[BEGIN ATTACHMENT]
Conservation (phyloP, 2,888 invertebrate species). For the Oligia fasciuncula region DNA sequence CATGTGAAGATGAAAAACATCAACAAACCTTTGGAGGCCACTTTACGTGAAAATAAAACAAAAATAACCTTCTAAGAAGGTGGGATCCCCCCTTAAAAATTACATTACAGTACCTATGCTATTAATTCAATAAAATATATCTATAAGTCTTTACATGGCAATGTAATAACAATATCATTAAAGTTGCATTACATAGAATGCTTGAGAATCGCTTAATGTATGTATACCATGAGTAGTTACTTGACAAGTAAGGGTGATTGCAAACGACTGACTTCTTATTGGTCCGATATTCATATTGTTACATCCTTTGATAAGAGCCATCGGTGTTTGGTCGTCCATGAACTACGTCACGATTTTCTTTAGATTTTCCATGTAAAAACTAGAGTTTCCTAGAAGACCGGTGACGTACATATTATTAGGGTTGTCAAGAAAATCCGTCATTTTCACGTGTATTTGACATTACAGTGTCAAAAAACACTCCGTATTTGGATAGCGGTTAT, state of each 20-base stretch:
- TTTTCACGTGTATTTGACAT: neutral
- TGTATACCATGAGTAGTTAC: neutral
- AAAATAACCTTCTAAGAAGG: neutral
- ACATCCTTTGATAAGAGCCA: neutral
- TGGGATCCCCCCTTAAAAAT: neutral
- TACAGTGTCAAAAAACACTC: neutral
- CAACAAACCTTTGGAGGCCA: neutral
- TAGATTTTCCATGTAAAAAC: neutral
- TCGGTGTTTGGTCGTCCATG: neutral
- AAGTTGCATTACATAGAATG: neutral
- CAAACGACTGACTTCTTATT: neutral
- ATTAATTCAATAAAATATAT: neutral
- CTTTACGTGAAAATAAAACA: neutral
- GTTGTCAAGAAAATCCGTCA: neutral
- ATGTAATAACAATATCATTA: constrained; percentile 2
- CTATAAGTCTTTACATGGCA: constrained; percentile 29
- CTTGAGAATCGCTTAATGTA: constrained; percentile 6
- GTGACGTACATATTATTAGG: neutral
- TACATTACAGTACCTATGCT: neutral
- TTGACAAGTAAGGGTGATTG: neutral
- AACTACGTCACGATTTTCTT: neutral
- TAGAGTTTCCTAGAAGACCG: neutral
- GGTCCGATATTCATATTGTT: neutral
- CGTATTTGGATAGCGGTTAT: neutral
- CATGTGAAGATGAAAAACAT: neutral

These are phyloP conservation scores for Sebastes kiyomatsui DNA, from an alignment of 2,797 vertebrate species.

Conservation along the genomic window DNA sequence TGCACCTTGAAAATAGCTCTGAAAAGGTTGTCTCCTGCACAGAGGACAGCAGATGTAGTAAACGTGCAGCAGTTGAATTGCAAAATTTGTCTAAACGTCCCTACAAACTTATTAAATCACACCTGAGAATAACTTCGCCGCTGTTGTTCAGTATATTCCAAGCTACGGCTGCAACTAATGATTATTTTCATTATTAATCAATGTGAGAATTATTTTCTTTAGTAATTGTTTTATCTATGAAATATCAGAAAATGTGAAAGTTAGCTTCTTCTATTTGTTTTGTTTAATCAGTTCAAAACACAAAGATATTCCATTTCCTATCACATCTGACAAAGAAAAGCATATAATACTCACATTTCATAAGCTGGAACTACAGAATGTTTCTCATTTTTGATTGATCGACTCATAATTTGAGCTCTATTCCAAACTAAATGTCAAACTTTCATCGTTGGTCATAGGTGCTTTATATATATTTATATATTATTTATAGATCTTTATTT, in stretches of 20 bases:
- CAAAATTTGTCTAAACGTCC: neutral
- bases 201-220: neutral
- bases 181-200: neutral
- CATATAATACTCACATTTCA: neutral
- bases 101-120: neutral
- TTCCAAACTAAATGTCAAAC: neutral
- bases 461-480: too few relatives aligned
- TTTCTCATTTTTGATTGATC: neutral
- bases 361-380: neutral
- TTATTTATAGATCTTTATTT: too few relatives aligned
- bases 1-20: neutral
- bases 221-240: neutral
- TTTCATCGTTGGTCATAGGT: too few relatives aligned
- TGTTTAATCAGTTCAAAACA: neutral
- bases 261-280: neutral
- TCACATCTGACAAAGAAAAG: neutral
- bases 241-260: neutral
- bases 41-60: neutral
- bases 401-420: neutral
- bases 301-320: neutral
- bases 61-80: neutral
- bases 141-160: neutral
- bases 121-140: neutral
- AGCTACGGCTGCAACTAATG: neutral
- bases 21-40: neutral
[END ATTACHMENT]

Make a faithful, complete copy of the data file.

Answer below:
Conservation (phyloP, 2,888 invertebrate species). For the Oligia fasciuncula region DNA sequence CATGTGAAGATGAAAAACATCAACAAACCTTTGGAGGCCACTTTACGTGAAAATAAAACAAAAATAACCTTCTAAGAAGGTGGGATCCCCCCTTAAAAATTACATTACAGTACCTATGCTATTAATTCAATAAAATATATCTATAAGTCTTTACATGGCAATGTAATAACAATATCATTAAAGTTGCATTACATAGAATGCTTGAGAATCGCTTAATGTATGTATACCATGAGTAGTTACTTGACAAGTAAGGGTGATTGCAAACGACTGACTTCTTATTGGTCCGATATTCATATTGTTACATCCTTTGATAAGAGCCATCGGTGTTTGGTCGTCCATGAACTACGTCACGATTTTCTTTAGATTTTCCATGTAAAAACTAGAGTTTCCTAGAAGACCGGTGACGTACATATTATTAGGGTTGTCAAGAAAATCCGTCATTTTCACGTGTATTTGACATTACAGTGTCAAAAAACACTCCGTATTTGGATAGCGGTTAT, state of each 20-base stretch:
- TTTTCACGTGTATTTGACAT: neutral
- TGTATACCATGAGTAGTTAC: neutral
- AAAATAACCTTCTAAGAAGG: neutral
- ACATCCTTTGATAAGAGCCA: neutral
- TGGGATCCCCCCTTAAAAAT: neutral
- TACAGTGTCAAAAAACACTC: neutral
- CAACAAACCTTTGGAGGCCA: neutral
- TAGATTTTCCATGTAAAAAC: neutral
- TCGGTGTTTGGTCGTCCATG: neutral
- AAGTTGCATTACATAGAATG: neutral
- CAAACGACTGACTTCTTATT: neutral
- ATTAATTCAATAAAATATAT: neutral
- CTTTACGTGAAAATAAAACA: neutral
- GTTGTCAAGAAAATCCGTCA: neutral
- ATGTAATAACAATATCATTA: constrained; percentile 2
- CTATAAGTCTTTACATGGCA: constrained; percentile 29
- CTTGAGAATCGCTTAATGTA: constrained; percentile 6
- GTGACGTACATATTATTAGG: neutral
- TACATTACAGTACCTATGCT: neutral
- TTGACAAGTAAGGGTGATTG: neutral
- AACTACGTCACGATTTTCTT: neutral
- TAGAGTTTCCTAGAAGACCG: neutral
- GGTCCGATATTCATATTGTT: neutral
- CGTATTTGGATAGCGGTTAT: neutral
- CATGTGAAGATGAAAAACAT: neutral

These are phyloP conservation scores for Sebastes kiyomatsui DNA, from an alignment of 2,797 vertebrate species.

Conservation along the genomic window DNA sequence TGCACCTTGAAAATAGCTCTGAAAAGGTTGTCTCCTGCACAGAGGACAGCAGATGTAGTAAACGTGCAGCAGTTGAATTGCAAAATTTGTCTAAACGTCCCTACAAACTTATTAAATCACACCTGAGAATAACTTCGCCGCTGTTGTTCAGTATATTCCAAGCTACGGCTGCAACTAATGATTATTTTCATTATTAATCAATGTGAGAATTATTTTCTTTAGTAATTGTTTTATCTATGAAATATCAGAAAATGTGAAAGTTAGCTTCTTCTATTTGTTTTGTTTAATCAGTTCAAAACACAAAGATATTCCATTTCCTATCACATCTGACAAAGAAAAGCATATAATACTCACATTTCATAAGCTGGAACTACAGAATGTTTCTCATTTTTGATTGATCGACTCATAATTTGAGCTCTATTCCAAACTAAATGTCAAACTTTCATCGTTGGTCATAGGTGCTTTATATATATTTATATATTATTTATAGATCTTTATTT, in stretches of 20 bases:
- CAAAATTTGTCTAAACGTCC: neutral
- bases 201-220: neutral
- bases 181-200: neutral
- CATATAATACTCACATTTCA: neutral
- bases 101-120: neutral
- TTCCAAACTAAATGTCAAAC: neutral
- bases 461-480: too few relatives aligned
- TTTCTCATTTTTGATTGATC: neutral
- bases 361-380: neutral
- TTATTTATAGATCTTTATTT: too few relatives aligned
- bases 1-20: neutral
- bases 221-240: neutral
- TTTCATCGTTGGTCATAGGT: too few relatives aligned
- TGTTTAATCAGTTCAAAACA: neutral
- bases 261-280: neutral
- TCACATCTGACAAAGAAAAG: neutral
- bases 241-260: neutral
- bases 41-60: neutral
- bases 401-420: neutral
- bases 301-320: neutral
- bases 61-80: neutral
- bases 141-160: neutral
- bases 121-140: neutral
- AGCTACGGCTGCAACTAATG: neutral
- bases 21-40: neutral